Many people ask how The Venus Project plans to handle these types of catastrophes. Within a Resource Based Economy, there would be a division called Special Contingencies. This group would be fully equipped to act in case of any emergency or major disaster. They would be a large group of people and equipment that can be mobilized immediately, anywhere in the world, and without requiring permission from any authorities. They have all the necessary resources they need to accomplish any job they may be called upon to accomplish, whether it be to relocate very large groups of people to sufficient, safe, accommodations quickly, housing and feeding them immediately, or restoring an area after a devastating earthquake, hurricane, tsunami, etc.. No amount of resources would be held back due to monetary considerations or discrimination of any race, color or creed.
If the current system were The Venus Project/Resource Based Economy, some of the immediate steps for this situation/challenge would be solved as follows:
- All necessary supplies for the affected areas would be sent immediately.
- Transportation for people in the affected areas would be provided in order for them to be taken to secure/safe areas.
- Teams of medical staff and supplies would be delivered to the scene of the natural catastrophe.
- Food, clean water and clothes would be sent from the nearest countries quickly and efficiently (if borders did still exist) to prevent the distresses that can develop in just a couple of days if this is not provided in due time.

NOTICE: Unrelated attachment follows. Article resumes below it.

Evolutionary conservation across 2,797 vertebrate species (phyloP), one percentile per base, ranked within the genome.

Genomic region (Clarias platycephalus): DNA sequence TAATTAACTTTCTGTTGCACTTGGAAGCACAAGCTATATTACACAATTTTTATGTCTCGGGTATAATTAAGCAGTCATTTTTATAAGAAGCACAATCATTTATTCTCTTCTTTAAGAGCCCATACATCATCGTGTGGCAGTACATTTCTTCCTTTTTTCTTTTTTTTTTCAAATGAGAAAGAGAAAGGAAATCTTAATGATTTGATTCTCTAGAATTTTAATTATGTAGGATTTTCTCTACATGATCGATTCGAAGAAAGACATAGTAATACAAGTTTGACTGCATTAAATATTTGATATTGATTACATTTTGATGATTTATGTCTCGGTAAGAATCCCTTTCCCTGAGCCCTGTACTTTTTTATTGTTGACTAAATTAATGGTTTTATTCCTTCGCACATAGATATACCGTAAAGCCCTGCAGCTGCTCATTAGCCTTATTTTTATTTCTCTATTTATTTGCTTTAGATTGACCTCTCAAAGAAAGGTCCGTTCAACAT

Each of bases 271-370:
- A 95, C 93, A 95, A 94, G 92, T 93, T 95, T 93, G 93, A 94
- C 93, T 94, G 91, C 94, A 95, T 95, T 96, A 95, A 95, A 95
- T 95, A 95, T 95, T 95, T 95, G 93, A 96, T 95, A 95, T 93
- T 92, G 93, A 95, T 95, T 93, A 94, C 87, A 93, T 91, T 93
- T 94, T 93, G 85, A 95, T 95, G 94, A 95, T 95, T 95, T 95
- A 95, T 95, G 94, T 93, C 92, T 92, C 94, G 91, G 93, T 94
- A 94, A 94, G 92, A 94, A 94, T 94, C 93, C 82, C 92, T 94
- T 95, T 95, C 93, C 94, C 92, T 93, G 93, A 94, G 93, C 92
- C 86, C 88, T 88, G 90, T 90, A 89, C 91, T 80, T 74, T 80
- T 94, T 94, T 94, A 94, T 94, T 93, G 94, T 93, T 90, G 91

- Teams and equipment for clearing the area of the mounted crush materials and debris would also be provided.
These first steps would be taken immediately after the events with no questions asked about the costs of the supplies or the team’s availability.
Without the need for any monetary considerations in a Resource Based Economy, the rescue equipment used to mount such operations would also be much more capable of handling any situations they find.
The people would not be motivated by payments, but the human incentive and concern to help their fellow human beings avert as much suffering as possible. After all, they too could easily find themselves in the same situation.
The real problem is, we are not organizing Earth’s resources efficiently to minimize the effects of natural disasters. By “efficiently”, we mean to use the Methods of Science applied to how we operate society, with the primary aim being the well-being of people and the protection of the environment or social concern on a global scale. It also means basing our production on the carrying capacity of the Earth’s resources through the use of clean sources of energy, full recycling of used products, and making manufactured goods and services available to all without the need for money. Jacque Fresco arrived at this direction and called it a Resource Based Economy, aimed at maintaining sustainability through a balanced load economy. This method would also surpass the byproducts and man-made disasters of the monetary system such as climate change, war, poverty, homelessness, greed, and jealousy by meeting the needs of all people and producing abundance as quickly as possible.
“The real wealth of any nation lies in its developed and potential resources, the people who work toward the elimination of scarcity, and the creation of a more humane society.”
~Jacque Fresco, from The Best That Money Can’t Buy
Update: The Tour/Seminars at the Research Center will resume on October 14th. Find out more here.